ANOMALOUS OCEAN RESPONSE TO WIND FORCING IN THE TROPICAL PACIFIC 1987-1990
[From Liu, W.T., W. Tang, and R. Atlas, 1996: Responses of the tropical Pacific to wind forcing as observed by spaceborne sensors and simulated by an ocean general circulation model [J. Geophys. Res., 101, 16,345-16,359, 1996]
Satellite observations, in situ measurements, and model simulations are combined to assess the oceanic response to surface wind forcing in the equatorial Pacific. The surface wind fields derived from observations by the spaceborne Special Sensor Microwave Imager (SSMI) and from the operational products of the European Centre for Medium Range Weather Forecasts (ECMWF) are compared. The top figure shows significant mean difference between the two wind-stress fields. When SSMI winds are used to force a primitive-equation ocean general circulation model (OGCM), they produce 3C more surface cooling than ECMWF winds for the eastern equatorial Pacific during the cool phase of an El Niño Southern Oscillation (ENSO) event, as shown in the middle figure. The stronger cooling by SSMI winds is in good agreement with measurements at the moored buoys and observations by the Advanced Very High Resolution Radiometer (AVHRR). While the most significant wind differences are found off the equator (centered at 15N and 5S), the largest differences in ocean temperature responses are found on the equator and below the surface (as shown in the bottom figure). The bottom figure, together with the heat budget analysis using OGCM simulated data under different winds, infers that vertical heat advection and uplifting of the thermocline are the dominant factors in the anomalous cooling of the ocean mixed layer. The results of this study indicate that the spacebased winds are superior to winds from weather prediction model in forcing realistic oceanic response, particularly the sea surface anomalies during an ENSO event. The study demonstrates certain maturity and also deficiency in OGCM, and identifies the dominant mechanism for anomalous upper ocean cooling in the 1980s (which may be different from the events in 1990s as discussed by Liu et al., 1996, Eos, 76, 429 and 437). It is an example of combining spacebased ocean observing sensors and OGCM for significant contribution to our understanding of seasonal-to-interannual variability and predictability.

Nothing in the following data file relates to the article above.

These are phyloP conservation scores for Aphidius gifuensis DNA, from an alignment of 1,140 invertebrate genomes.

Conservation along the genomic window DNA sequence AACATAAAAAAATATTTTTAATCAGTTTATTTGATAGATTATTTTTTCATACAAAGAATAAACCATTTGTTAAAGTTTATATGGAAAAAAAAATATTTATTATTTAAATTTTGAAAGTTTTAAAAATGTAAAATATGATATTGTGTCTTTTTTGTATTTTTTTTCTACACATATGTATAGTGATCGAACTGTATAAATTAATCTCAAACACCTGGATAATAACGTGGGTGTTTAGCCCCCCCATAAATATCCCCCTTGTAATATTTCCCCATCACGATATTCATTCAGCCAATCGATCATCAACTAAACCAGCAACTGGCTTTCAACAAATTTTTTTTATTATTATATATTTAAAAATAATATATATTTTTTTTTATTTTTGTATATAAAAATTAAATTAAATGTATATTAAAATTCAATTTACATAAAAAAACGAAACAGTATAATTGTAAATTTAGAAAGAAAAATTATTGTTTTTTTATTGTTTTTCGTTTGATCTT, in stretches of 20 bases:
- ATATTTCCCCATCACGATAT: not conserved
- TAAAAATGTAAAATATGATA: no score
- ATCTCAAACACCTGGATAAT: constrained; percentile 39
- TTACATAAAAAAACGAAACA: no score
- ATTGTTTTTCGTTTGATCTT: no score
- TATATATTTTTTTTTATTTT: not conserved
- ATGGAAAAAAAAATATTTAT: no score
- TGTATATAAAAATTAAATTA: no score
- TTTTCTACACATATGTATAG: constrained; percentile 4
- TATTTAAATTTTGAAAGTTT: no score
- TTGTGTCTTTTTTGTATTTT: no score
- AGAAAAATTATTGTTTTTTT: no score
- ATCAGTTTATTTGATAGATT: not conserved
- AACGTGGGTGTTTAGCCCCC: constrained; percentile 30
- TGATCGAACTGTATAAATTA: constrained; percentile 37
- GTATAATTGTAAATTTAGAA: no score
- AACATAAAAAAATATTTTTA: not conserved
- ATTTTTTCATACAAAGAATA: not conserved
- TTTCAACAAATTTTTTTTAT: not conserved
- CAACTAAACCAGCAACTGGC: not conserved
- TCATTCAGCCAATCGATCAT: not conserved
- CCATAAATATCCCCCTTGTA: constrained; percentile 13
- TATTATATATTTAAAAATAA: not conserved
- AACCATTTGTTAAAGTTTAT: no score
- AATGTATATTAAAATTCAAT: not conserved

The top figures shows the distribution of the absolute value of Student's t which is the mean difference between SSMI and ECMWF zonal wind stresses divided by the standard error. The areas where the mean difference has more than 1% probability to come by pure chance from wind stresses of equal means are colored. The middle figure shows a comparison of first-level (5-m) temperatures produced by the OGCM, when forced by SSMI and ECMWF winds, with AVHRR and buoy SST at a location along the equator. The climatological annual cycle derived from the AVHRR SST is also shown. The bottom figure shows the time-depth variation of the difference between OGCM temperature simulations under SSMI and ECMWF winds.